Behavioral responses to combinations of timed light, food availability, and ultradian rhythms in the common vole (Microtus arvalis).
van der Veen, DR, Saaltink, DJ and Gerkema, MP (2011) Behavioral responses to combinations of timed light, food availability, and ultradian rhythms in the common vole (Microtus arvalis). Chronobiol Int, 28 (7). pp. 563-571.
Van der Veen et al 2011 symplectic.pdf
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Light is the main entraining signal of the central circadian clock, which drives circadian organization of activity. When food is made available during only certain parts of the day, it can entrain the clock in the liver without changing the phase of the central circadian clock. Although a hallmark of food entrainment is a behavioral anticipation of food availability, the extent of behavioral alterations in response to food availability has not been fully characterized. The authors have investigated interactions between light and temporal food availability in the timing of activity in the common vole. Temporally restricted food availability enhanced or attenuated re-entrainment to a phase advance in light entrainment when it was shifted together with the light or remained at the same time of day, respectively. When light-entrained behavior was challenged with temporal food availability cycles with a different period, two distinct activity components were observed. More so, the present data indicate that in the presence of cycles of different period length of food and light, an activity component emerged that appeared to be driven by a free-running (light-entrainable) clock. Because the authors have previously shown that in the common vole altering activity through running-wheel availability can alter the effectiveness of food availability to entrain the clock in the liver, the authors included running-wheel availability as a parameter that alters the circadian/ultradian balance in activity. In the current protocols, running-wheel availability enhanced the entraining potential of both light and food availability in a differential way. The data presented here show that in the vole activity is a complex of individually driven components and that this activity is, itself, an important modulator of the effectiveness of entraining signals such as light and food.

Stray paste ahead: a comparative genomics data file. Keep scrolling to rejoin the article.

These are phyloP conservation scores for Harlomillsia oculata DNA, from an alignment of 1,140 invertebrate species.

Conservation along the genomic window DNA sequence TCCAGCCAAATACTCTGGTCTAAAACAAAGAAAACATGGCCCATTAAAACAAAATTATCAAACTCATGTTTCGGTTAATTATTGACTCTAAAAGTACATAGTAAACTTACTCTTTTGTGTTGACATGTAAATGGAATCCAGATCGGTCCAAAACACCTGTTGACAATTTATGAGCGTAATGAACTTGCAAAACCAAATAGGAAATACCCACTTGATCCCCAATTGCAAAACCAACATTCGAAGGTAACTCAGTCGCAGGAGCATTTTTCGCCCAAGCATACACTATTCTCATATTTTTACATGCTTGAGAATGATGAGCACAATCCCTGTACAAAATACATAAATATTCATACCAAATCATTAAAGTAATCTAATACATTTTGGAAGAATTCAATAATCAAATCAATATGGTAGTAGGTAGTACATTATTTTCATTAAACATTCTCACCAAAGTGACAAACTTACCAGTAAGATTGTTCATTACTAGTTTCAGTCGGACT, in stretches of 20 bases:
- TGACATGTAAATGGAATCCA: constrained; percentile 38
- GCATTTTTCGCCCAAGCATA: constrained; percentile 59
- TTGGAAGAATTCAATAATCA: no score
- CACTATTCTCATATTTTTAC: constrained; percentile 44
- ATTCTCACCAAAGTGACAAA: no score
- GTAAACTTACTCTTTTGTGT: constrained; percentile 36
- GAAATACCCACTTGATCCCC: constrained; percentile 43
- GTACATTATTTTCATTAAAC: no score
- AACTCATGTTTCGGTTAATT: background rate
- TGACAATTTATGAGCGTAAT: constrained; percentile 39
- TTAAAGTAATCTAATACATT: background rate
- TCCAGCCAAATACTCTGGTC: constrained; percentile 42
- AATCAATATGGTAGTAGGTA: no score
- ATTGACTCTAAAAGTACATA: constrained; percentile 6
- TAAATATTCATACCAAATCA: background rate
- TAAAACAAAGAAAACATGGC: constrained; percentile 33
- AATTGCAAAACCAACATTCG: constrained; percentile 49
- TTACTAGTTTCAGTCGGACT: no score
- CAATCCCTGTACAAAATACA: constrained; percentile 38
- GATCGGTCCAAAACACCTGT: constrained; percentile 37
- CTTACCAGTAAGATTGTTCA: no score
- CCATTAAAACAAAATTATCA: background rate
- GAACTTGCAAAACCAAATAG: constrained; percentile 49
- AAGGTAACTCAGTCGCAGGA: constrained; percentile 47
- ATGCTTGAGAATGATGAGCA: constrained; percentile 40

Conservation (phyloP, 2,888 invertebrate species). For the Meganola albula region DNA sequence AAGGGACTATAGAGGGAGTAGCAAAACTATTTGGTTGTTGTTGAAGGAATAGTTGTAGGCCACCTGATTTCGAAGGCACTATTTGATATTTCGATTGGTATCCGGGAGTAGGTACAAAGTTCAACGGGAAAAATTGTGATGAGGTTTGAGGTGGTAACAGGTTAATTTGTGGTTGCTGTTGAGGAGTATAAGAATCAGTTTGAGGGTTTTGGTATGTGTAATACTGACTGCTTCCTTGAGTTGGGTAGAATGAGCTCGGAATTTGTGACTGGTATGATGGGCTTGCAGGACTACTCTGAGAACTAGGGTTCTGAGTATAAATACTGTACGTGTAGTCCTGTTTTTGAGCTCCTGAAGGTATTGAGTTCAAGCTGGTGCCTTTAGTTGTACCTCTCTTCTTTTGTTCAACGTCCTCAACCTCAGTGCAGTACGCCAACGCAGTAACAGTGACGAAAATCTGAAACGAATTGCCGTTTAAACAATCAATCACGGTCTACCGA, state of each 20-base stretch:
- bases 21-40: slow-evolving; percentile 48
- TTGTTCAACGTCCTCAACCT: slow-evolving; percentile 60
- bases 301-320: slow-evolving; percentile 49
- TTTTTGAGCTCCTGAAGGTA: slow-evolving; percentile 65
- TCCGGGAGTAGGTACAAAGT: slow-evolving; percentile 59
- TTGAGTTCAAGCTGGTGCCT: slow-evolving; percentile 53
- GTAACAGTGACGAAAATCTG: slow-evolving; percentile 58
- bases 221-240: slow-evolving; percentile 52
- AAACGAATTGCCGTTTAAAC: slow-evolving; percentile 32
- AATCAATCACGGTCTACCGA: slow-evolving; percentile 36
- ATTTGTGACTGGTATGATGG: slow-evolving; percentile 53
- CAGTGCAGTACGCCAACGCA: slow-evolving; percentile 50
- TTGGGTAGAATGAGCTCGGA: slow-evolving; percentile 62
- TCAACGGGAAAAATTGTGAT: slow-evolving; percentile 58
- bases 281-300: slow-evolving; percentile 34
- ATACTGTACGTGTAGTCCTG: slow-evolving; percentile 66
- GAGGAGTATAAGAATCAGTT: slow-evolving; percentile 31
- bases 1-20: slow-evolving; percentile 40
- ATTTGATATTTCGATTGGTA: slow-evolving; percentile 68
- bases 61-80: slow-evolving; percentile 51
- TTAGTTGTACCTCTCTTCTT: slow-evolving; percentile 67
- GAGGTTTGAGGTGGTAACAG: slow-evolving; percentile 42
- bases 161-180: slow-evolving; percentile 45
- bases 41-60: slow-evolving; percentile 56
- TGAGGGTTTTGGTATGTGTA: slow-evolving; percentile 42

|Divisions :||Faculty of Health and Medical Sciences > School of Biosciences and Medicine > Department of Biochemical Sciences|
|Date :||August 2011|
|Identification Number :||https://doi.org/10.3109/07420528.2011.591953|
|Uncontrolled Keywords :||Activity Cycles, Animals, Arvicolinae, Biological Clocks, Circadian Rhythm, Cues, Feeding Behavior, Light, Motor Activity|
|Additional Information :||This is an electronic version of an article published in [van der Veen DR, Saaltink DJ, Gerkema MP., 2011. Behavioral responses to combinations of timed light, food availability, and ultradian rhythms in the common vole (Microtus arvalis). Chronobiology International, 28(7):563-571.Chronobiology International is available online at: http://informahealthcare.com/journal/cbi|
|Depositing User :||Symplectic Elements|
|Date Deposited :||24 Aug 2012 14:38|
|Last Modified :||23 Sep 2013 19:17|
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